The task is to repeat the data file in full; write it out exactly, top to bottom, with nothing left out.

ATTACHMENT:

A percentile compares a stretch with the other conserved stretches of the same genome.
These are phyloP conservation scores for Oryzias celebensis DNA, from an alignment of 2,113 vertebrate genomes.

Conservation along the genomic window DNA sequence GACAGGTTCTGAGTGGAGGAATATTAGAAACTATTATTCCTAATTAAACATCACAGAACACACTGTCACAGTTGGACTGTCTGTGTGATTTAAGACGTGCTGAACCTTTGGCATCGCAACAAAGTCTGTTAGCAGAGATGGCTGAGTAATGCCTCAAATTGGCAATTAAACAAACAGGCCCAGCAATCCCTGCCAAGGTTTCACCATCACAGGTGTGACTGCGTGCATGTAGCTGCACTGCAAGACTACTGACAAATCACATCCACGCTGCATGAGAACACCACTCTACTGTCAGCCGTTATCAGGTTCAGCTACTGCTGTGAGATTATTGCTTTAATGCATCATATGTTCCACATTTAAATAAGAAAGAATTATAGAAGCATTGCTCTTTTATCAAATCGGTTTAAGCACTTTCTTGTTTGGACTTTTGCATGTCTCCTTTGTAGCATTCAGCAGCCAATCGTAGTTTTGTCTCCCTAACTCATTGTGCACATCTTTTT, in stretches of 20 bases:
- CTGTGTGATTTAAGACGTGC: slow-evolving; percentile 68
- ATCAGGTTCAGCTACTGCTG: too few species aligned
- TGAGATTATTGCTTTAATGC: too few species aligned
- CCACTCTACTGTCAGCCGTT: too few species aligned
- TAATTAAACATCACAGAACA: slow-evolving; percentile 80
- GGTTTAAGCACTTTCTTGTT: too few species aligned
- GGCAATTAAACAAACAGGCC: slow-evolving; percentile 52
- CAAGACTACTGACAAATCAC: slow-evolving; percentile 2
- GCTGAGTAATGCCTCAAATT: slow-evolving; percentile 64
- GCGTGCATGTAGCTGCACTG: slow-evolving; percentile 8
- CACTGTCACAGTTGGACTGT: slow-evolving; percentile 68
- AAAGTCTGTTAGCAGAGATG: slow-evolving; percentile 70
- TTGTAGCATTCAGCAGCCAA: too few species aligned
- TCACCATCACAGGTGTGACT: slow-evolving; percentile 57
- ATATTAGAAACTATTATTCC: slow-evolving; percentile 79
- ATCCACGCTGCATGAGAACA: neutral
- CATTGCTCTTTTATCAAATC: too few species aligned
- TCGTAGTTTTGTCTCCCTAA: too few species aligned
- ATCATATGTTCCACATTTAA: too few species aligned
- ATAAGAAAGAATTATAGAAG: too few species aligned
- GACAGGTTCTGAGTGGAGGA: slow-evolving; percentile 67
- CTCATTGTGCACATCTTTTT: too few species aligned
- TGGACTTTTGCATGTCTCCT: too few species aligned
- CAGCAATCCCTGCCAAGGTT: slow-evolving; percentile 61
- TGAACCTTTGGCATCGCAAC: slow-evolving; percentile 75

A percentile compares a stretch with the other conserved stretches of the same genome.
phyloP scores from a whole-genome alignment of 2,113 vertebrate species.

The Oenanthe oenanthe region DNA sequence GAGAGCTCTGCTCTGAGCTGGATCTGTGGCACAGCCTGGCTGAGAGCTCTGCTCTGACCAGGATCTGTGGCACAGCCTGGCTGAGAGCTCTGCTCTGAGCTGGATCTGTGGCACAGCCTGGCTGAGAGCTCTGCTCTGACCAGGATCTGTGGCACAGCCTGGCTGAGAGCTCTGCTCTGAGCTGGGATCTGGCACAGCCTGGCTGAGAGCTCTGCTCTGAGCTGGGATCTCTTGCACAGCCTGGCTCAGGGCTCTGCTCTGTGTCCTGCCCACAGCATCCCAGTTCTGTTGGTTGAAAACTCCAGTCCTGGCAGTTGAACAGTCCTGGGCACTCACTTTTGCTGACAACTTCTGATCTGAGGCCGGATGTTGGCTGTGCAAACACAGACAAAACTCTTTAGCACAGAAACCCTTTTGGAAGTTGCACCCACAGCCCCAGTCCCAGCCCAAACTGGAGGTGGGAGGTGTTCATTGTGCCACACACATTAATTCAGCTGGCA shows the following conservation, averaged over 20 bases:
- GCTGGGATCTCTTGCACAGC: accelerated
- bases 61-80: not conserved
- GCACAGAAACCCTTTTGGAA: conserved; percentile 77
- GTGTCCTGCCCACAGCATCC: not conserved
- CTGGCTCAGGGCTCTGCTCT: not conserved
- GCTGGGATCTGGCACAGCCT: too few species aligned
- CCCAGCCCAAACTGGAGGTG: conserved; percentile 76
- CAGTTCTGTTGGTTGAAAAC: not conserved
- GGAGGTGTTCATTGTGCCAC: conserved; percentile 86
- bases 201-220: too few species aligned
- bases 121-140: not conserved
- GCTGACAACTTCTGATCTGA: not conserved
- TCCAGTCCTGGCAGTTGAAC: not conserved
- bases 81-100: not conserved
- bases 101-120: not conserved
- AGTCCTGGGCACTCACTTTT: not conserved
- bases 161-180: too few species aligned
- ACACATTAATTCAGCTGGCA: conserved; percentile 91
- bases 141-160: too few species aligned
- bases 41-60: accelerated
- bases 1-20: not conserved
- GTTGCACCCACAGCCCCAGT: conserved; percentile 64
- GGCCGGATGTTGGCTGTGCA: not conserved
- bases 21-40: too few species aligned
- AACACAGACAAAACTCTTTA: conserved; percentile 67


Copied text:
A percentile compares a stretch with the other conserved stretches of the same genome.
These are phyloP conservation scores for Oryzias celebensis DNA, from an alignment of 2,113 vertebrate genomes.

Conservation along the genomic window DNA sequence GACAGGTTCTGAGTGGAGGAATATTAGAAACTATTATTCCTAATTAAACATCACAGAACACACTGTCACAGTTGGACTGTCTGTGTGATTTAAGACGTGCTGAACCTTTGGCATCGCAACAAAGTCTGTTAGCAGAGATGGCTGAGTAATGCCTCAAATTGGCAATTAAACAAACAGGCCCAGCAATCCCTGCCAAGGTTTCACCATCACAGGTGTGACTGCGTGCATGTAGCTGCACTGCAAGACTACTGACAAATCACATCCACGCTGCATGAGAACACCACTCTACTGTCAGCCGTTATCAGGTTCAGCTACTGCTGTGAGATTATTGCTTTAATGCATCATATGTTCCACATTTAAATAAGAAAGAATTATAGAAGCATTGCTCTTTTATCAAATCGGTTTAAGCACTTTCTTGTTTGGACTTTTGCATGTCTCCTTTGTAGCATTCAGCAGCCAATCGTAGTTTTGTCTCCCTAACTCATTGTGCACATCTTTTT, in stretches of 20 bases:
- CTGTGTGATTTAAGACGTGC: slow-evolving; percentile 68
- ATCAGGTTCAGCTACTGCTG: too few species aligned
- TGAGATTATTGCTTTAATGC: too few species aligned
- CCACTCTACTGTCAGCCGTT: too few species aligned
- TAATTAAACATCACAGAACA: slow-evolving; percentile 80
- GGTTTAAGCACTTTCTTGTT: too few species aligned
- GGCAATTAAACAAACAGGCC: slow-evolving; percentile 52
- CAAGACTACTGACAAATCAC: slow-evolving; percentile 2
- GCTGAGTAATGCCTCAAATT: slow-evolving; percentile 64
- GCGTGCATGTAGCTGCACTG: slow-evolving; percentile 8
- CACTGTCACAGTTGGACTGT: slow-evolving; percentile 68
- AAAGTCTGTTAGCAGAGATG: slow-evolving; percentile 70
- TTGTAGCATTCAGCAGCCAA: too few species aligned
- TCACCATCACAGGTGTGACT: slow-evolving; percentile 57
- ATATTAGAAACTATTATTCC: slow-evolving; percentile 79
- ATCCACGCTGCATGAGAACA: neutral
- CATTGCTCTTTTATCAAATC: too few species aligned
- TCGTAGTTTTGTCTCCCTAA: too few species aligned
- ATCATATGTTCCACATTTAA: too few species aligned
- ATAAGAAAGAATTATAGAAG: too few species aligned
- GACAGGTTCTGAGTGGAGGA: slow-evolving; percentile 67
- CTCATTGTGCACATCTTTTT: too few species aligned
- TGGACTTTTGCATGTCTCCT: too few species aligned
- CAGCAATCCCTGCCAAGGTT: slow-evolving; percentile 61
- TGAACCTTTGGCATCGCAAC: slow-evolving; percentile 75

A percentile compares a stretch with the other conserved stretches of the same genome.
phyloP scores from a whole-genome alignment of 2,113 vertebrate species.

The Oenanthe oenanthe region DNA sequence GAGAGCTCTGCTCTGAGCTGGATCTGTGGCACAGCCTGGCTGAGAGCTCTGCTCTGACCAGGATCTGTGGCACAGCCTGGCTGAGAGCTCTGCTCTGAGCTGGATCTGTGGCACAGCCTGGCTGAGAGCTCTGCTCTGACCAGGATCTGTGGCACAGCCTGGCTGAGAGCTCTGCTCTGAGCTGGGATCTGGCACAGCCTGGCTGAGAGCTCTGCTCTGAGCTGGGATCTCTTGCACAGCCTGGCTCAGGGCTCTGCTCTGTGTCCTGCCCACAGCATCCCAGTTCTGTTGGTTGAAAACTCCAGTCCTGGCAGTTGAACAGTCCTGGGCACTCACTTTTGCTGACAACTTCTGATCTGAGGCCGGATGTTGGCTGTGCAAACACAGACAAAACTCTTTAGCACAGAAACCCTTTTGGAAGTTGCACCCACAGCCCCAGTCCCAGCCCAAACTGGAGGTGGGAGGTGTTCATTGTGCCACACACATTAATTCAGCTGGCA shows the following conservation, averaged over 20 bases:
- GCTGGGATCTCTTGCACAGC: accelerated
- bases 61-80: not conserved
- GCACAGAAACCCTTTTGGAA: conserved; percentile 77
- GTGTCCTGCCCACAGCATCC: not conserved
- CTGGCTCAGGGCTCTGCTCT: not conserved
- GCTGGGATCTGGCACAGCCT: too few species aligned
- CCCAGCCCAAACTGGAGGTG: conserved; percentile 76
- CAGTTCTGTTGGTTGAAAAC: not conserved
- GGAGGTGTTCATTGTGCCAC: conserved; percentile 86
- bases 201-220: too few species aligned
- bases 121-140: not conserved
- GCTGACAACTTCTGATCTGA: not conserved
- TCCAGTCCTGGCAGTTGAAC: not conserved
- bases 81-100: not conserved
- bases 101-120: not conserved
- AGTCCTGGGCACTCACTTTT: not conserved
- bases 161-180: too few species aligned
- ACACATTAATTCAGCTGGCA: conserved; percentile 91
- bases 141-160: too few species aligned
- bases 41-60: accelerated
- bases 1-20: not conserved
- GTTGCACCCACAGCCCCAGT: conserved; percentile 64
- GGCCGGATGTTGGCTGTGCA: not conserved
- bases 21-40: too few species aligned
- AACACAGACAAAACTCTTTA: conserved; percentile 67